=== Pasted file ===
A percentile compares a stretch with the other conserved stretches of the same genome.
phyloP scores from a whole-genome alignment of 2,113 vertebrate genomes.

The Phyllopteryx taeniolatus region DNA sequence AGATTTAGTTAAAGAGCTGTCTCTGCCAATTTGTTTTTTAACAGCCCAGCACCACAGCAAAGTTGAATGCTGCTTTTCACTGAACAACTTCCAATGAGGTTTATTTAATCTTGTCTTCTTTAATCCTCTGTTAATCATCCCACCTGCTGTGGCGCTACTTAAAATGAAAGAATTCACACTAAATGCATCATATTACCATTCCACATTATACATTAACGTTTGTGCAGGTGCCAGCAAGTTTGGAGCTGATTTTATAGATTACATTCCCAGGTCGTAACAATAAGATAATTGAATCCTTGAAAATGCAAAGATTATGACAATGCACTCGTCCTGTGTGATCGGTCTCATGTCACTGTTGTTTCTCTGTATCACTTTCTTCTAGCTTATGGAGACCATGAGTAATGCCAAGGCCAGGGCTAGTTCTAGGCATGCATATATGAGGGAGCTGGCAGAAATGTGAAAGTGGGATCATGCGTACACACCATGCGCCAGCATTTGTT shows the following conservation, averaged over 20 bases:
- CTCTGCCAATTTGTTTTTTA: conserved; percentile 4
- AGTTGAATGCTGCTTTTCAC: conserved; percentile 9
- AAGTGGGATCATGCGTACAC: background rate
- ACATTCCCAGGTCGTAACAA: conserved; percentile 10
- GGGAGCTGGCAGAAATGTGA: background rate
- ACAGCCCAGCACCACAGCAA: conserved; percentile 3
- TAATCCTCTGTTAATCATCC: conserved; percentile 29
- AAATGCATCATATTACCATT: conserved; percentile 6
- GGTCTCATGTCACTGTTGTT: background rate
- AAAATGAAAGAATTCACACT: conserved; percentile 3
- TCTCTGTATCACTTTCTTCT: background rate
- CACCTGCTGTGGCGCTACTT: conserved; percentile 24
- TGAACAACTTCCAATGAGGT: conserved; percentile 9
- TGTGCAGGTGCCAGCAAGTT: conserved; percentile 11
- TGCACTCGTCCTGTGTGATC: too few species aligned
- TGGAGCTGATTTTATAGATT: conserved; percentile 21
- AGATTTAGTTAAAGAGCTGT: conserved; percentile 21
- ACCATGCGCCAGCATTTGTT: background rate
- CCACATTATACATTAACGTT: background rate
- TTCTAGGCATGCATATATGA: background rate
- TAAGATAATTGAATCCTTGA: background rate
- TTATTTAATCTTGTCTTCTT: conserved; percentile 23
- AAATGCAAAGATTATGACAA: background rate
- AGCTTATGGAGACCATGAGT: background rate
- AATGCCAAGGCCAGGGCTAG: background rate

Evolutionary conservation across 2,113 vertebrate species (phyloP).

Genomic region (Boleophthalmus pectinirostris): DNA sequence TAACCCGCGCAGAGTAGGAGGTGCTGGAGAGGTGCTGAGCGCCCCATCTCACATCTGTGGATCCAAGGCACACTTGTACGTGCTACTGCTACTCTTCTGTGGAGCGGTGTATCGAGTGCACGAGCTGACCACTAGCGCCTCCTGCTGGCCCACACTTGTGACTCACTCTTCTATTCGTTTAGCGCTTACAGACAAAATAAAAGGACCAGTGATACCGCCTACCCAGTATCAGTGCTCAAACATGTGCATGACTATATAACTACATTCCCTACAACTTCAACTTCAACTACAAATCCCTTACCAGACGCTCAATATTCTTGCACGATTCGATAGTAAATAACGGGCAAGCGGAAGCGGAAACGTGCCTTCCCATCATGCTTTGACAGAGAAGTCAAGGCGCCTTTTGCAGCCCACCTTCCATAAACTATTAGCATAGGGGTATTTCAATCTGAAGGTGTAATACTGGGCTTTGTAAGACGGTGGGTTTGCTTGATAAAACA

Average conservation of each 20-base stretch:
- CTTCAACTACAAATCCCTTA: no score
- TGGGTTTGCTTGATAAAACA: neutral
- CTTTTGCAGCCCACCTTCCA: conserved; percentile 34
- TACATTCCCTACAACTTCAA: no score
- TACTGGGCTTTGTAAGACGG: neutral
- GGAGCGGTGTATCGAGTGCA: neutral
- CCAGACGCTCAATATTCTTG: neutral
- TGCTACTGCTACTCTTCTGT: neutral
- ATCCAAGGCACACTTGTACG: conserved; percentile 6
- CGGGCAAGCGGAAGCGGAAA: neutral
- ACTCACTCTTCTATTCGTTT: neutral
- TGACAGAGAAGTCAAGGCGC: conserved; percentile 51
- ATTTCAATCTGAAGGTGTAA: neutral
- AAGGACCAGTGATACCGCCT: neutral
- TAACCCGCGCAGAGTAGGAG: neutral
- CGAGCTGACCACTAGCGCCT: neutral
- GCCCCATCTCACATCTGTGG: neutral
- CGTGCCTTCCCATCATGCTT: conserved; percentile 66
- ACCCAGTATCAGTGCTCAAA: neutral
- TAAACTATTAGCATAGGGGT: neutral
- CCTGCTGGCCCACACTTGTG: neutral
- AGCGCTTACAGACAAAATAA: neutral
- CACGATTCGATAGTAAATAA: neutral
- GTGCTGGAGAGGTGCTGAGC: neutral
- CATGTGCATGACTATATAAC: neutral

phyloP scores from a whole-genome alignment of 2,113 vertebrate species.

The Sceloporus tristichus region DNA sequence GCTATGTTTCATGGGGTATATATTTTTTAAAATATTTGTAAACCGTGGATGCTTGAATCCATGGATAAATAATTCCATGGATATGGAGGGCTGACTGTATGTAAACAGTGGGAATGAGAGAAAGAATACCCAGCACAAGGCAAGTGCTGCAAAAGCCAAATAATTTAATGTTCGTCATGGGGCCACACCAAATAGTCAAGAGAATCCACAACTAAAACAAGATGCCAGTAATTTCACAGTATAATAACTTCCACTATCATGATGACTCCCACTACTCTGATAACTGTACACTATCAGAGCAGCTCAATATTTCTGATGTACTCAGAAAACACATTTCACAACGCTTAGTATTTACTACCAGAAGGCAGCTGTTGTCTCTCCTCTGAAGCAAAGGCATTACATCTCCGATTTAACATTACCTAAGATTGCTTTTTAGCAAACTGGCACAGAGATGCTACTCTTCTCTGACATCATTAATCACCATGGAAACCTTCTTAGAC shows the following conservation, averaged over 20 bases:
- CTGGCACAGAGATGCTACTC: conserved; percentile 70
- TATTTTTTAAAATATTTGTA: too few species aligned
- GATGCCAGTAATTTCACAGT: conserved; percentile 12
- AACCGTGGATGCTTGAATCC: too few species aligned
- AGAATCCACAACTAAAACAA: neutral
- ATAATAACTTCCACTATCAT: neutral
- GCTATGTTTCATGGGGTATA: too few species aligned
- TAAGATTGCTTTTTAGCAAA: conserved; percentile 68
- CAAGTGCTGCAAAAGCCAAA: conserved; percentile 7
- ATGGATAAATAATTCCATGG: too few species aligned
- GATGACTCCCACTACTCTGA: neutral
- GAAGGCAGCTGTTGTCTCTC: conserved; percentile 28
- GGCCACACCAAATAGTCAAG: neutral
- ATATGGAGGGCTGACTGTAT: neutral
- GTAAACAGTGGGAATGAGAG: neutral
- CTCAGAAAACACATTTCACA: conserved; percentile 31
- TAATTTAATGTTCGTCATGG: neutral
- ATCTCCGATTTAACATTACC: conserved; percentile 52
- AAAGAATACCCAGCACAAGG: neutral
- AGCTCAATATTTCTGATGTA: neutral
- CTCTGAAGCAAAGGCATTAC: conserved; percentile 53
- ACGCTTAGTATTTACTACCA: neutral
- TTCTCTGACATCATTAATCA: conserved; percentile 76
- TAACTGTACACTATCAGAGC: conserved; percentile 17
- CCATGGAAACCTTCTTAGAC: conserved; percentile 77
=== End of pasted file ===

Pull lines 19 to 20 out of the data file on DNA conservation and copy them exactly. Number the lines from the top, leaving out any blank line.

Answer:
- TGGAGCTGATTTTATAGATT: conserved; percentile 21
- AGATTTAGTTAAAGAGCTGT: conserved; percentile 21